Pakistan, Imran Khan, PTI, and his Removal from Power
Pakistan Prime Minister Imran Khan was ousted from office in a no-confidence vote in parliament in the early hours of Sunday 10th of April 2022 after three years and seven months in power.
How and Why did this occur? What lessons does this give to observers of events in this area?
Pakistan is a nation of more than 220 million people lies between Afghanistan to the west, China to the northeast and India to the east, making it of vital strategic importance.
Since coming to power in 2018, Imran Khan and his government were governing from a very narrow majority.
How Did this Come About?
1. Fundamentally it was the Pakistani military that created Imran Khan, PTI, and helped bring Imran Khan to power. This was best described by a reporter from the Asia Times, Syed Saleem Shahzad (who was later killed) here:
2. Contrary to popular myth, Imran Khan did not come to change the system but to recycle old Musharraf types aka "electables" that helped him get to power. He himself admitted as much in an interview here:
|Meet the new Boss, Same as the Old Boss|
“You contest elections to win. You don’t contest elections to be a good boy. I want to win. I am fighting elections in Pakistan, not Europe. I can’t import European politicians,”
3. Imran Khan's support base is mainly the Pakistani middle class, whereas the other parties (PPP/Bhuttos and PML/Sharifs) cater to rural or industrial sectors of the economy, put another way:
"The PTI, much like the PPP, is a child of social change. According to Philip E Jones, author of The Pakistan People’s Party: Rise to Power, the “rise of the PPP should be seen contextually in the emergence of ‘participant society’ in Punjab. The growth of cities, rural to urban migration, rural population growth and economic stress in traditional villages, the spread of literacy, the growing complexity of society and the economy, the emergence of new social and economic interest groups, the impact of the September War with India in 1965, were all forces that affected political and social identities, undermined parochial ties, and forged new loyalties to a political party, namely PPP.”
While the PPP has its roots in the age of socialism, the PTI was born in the lap of the new liberal capitalism; while ideologies ruled the 1960s and the 1970s, identity politics is the fuel of politics in the 2000s. The growth in the economy has created new wealth and widened the base of the well-off urban middle class. These sections of society want to assert themselves in the power arena and want a better deal for themselves.
The PTI also became the most powerful front for the inter-elite struggle that started with the founding of the country. Pakistan’s power salariat, whose members belong to the middle class at least until they retire, has always sought to upstage the traditional political elite.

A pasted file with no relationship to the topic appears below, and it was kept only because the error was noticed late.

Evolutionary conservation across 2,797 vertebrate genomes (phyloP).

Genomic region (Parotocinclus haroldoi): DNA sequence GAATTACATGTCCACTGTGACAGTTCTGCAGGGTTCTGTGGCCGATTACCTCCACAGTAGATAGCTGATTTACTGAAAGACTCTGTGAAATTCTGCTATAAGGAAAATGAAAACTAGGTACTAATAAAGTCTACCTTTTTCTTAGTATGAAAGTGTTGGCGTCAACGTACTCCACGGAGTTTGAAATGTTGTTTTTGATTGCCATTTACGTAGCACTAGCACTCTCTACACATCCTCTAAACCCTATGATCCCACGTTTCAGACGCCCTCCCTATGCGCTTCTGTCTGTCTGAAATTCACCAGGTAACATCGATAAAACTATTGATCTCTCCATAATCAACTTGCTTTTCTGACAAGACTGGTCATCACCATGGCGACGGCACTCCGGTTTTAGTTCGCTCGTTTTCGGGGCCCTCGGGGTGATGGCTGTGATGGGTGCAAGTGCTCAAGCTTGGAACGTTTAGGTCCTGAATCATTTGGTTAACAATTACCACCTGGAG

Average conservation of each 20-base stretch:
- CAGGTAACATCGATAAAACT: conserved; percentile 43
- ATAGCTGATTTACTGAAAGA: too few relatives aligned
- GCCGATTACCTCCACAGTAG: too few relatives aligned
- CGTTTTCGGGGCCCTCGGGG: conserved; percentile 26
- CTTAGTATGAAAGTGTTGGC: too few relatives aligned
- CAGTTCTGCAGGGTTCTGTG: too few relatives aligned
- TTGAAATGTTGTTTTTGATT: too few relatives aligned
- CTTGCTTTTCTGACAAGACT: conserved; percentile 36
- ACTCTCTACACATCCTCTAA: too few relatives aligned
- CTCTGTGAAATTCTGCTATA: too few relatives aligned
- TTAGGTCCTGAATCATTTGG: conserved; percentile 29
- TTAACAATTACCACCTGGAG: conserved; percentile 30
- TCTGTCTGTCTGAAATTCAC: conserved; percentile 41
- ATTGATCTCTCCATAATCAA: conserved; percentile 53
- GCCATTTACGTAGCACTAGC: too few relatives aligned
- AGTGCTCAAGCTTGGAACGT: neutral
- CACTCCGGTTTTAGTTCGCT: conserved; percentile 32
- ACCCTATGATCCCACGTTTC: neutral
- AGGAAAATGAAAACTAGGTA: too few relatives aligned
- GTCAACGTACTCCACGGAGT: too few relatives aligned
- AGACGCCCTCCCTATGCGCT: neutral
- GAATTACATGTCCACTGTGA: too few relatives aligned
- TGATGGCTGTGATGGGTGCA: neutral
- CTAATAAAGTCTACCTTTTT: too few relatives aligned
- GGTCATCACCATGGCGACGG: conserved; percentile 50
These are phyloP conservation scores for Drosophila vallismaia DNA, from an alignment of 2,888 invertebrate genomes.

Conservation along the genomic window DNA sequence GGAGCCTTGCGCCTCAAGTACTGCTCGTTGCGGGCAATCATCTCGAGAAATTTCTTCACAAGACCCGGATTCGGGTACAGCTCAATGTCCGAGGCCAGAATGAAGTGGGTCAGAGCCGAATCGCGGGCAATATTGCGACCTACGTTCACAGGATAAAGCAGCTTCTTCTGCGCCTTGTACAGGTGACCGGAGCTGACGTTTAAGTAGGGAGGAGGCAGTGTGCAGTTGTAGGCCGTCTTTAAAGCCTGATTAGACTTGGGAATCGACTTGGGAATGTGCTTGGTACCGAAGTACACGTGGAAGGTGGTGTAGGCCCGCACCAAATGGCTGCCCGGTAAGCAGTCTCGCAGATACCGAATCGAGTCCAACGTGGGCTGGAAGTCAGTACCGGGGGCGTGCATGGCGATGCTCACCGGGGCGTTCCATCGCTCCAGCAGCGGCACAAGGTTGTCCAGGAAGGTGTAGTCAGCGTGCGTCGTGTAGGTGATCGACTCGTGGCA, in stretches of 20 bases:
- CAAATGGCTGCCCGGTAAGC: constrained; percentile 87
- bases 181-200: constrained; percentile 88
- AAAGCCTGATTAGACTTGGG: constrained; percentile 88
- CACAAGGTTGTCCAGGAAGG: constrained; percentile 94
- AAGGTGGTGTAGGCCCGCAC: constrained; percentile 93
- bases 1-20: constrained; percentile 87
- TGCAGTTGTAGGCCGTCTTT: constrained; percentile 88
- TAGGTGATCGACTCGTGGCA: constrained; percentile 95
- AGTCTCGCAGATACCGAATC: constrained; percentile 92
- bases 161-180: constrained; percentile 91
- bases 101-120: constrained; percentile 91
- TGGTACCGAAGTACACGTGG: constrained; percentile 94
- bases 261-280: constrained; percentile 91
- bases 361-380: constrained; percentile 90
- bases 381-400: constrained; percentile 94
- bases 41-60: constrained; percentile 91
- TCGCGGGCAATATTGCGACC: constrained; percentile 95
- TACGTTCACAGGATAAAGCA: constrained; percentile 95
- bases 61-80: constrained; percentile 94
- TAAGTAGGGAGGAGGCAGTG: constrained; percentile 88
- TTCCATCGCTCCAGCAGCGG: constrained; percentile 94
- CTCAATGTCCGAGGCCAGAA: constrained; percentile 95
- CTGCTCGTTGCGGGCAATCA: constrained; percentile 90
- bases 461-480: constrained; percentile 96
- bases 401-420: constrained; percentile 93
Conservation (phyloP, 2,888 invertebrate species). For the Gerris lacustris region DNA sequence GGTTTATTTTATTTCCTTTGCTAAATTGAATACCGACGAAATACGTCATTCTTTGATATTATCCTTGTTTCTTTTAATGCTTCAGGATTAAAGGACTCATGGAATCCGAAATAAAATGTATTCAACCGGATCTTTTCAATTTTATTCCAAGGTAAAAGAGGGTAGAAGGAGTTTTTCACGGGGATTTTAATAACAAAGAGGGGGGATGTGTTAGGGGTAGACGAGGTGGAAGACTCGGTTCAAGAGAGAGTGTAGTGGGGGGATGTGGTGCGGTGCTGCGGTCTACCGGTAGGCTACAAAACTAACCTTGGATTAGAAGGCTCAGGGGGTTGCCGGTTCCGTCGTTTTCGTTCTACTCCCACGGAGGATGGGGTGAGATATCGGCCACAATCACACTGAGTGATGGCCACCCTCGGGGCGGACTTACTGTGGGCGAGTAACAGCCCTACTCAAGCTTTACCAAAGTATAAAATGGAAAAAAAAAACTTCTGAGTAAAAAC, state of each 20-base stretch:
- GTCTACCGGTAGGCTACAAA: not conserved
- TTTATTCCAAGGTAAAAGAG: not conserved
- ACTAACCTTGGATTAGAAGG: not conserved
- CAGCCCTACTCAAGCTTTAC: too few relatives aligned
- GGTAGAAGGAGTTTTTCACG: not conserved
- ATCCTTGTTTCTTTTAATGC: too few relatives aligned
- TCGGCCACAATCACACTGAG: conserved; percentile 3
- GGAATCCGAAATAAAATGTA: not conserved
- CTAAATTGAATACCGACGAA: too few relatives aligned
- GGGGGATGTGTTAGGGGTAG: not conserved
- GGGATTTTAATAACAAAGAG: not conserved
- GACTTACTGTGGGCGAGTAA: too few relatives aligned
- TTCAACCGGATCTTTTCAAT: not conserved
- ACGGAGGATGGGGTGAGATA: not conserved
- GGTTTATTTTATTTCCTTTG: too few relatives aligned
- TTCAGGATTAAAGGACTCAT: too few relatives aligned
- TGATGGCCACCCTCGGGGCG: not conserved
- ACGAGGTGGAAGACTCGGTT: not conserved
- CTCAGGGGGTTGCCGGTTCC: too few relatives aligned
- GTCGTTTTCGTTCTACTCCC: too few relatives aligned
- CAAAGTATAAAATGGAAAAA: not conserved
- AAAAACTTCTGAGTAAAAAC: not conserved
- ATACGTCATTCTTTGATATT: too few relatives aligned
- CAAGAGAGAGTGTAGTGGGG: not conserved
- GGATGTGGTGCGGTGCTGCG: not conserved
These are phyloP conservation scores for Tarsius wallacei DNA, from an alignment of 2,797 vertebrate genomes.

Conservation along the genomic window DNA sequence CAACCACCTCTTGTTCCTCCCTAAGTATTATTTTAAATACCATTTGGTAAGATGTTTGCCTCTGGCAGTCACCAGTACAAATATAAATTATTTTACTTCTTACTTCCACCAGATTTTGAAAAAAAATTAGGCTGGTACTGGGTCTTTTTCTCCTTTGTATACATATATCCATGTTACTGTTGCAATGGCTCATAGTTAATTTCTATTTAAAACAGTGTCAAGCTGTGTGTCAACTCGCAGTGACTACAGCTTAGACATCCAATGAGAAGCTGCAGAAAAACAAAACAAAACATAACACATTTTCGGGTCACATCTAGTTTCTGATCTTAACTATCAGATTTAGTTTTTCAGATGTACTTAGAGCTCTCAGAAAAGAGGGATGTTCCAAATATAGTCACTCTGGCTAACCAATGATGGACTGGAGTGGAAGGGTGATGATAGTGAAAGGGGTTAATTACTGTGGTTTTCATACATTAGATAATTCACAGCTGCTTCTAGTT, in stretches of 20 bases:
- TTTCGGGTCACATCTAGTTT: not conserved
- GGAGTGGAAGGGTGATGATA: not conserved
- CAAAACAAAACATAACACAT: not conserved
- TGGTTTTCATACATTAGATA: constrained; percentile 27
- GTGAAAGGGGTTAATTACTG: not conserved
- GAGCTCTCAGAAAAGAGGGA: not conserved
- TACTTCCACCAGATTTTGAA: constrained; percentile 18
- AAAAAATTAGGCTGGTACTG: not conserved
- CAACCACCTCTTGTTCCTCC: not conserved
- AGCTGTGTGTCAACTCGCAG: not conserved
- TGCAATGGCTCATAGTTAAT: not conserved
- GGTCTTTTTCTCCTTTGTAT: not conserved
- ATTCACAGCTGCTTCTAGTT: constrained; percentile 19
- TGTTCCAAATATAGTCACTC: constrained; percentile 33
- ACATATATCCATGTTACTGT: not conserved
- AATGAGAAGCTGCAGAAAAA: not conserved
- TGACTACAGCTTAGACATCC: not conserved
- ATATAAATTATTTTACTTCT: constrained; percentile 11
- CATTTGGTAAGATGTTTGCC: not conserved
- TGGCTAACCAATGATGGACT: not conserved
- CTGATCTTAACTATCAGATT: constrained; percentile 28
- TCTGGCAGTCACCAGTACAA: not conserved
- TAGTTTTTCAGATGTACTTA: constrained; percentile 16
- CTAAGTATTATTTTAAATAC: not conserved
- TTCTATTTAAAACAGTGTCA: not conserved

Many of Khan’s colleagues, like Khan himself, are children of government servants who, through their hard work, dedication and ambition, made it possible for their children to become businessmen and politicians. The growth in the middle class and the power of ultra-rich crony capitalists had made it possible to finally challenge the political elite to the duel as envisaged by General Gul."
"While external factors might be important for electoral victories, Khan’s charisma played a pivotal role in the PTI’s rise in politics. His charisma is based on his physical appeal and his sports achievements, tied to his physical attraction. Other factors, such as his contribution to philanthropy in the form of the Shaukat Khanum Hospital, and his reputation as an honest and upright person, also help.
Interestingly, the generation that hailed Khan as a cricketing hero did not vote for him. It was the generation that was born AFTER his World Cup win who found a great political messiah in him."
4. Imran's removal has very little to do with just his trip to Russia, (India also openly supports Russia but there has been no change in power there) see here for evidence.
Rather, Imran's removal from power had everything to do with maintaining the Pakistani military's interests in economics, foreign affairs, and its own internal affairs, all of which Imran was putting in jeapardy (see below).
|Why working within the system never works|5. What Imran's failure (along with Morsi and Ikhwan ul Muslimoon's failure in Egypt) should cause sincere Muslims to reflect upon is the fact that "Islamic gradualism" is NOT very Islamic nor a method of political change recognized within the Sunnah of Islam. More on that is outlined by brother Abdullah Andalusi here.
Lastly, video posted here in Urdu with subtitles gives a very good account of the forces at work within Pakistan and how/why the removal from power was done
Post a Comment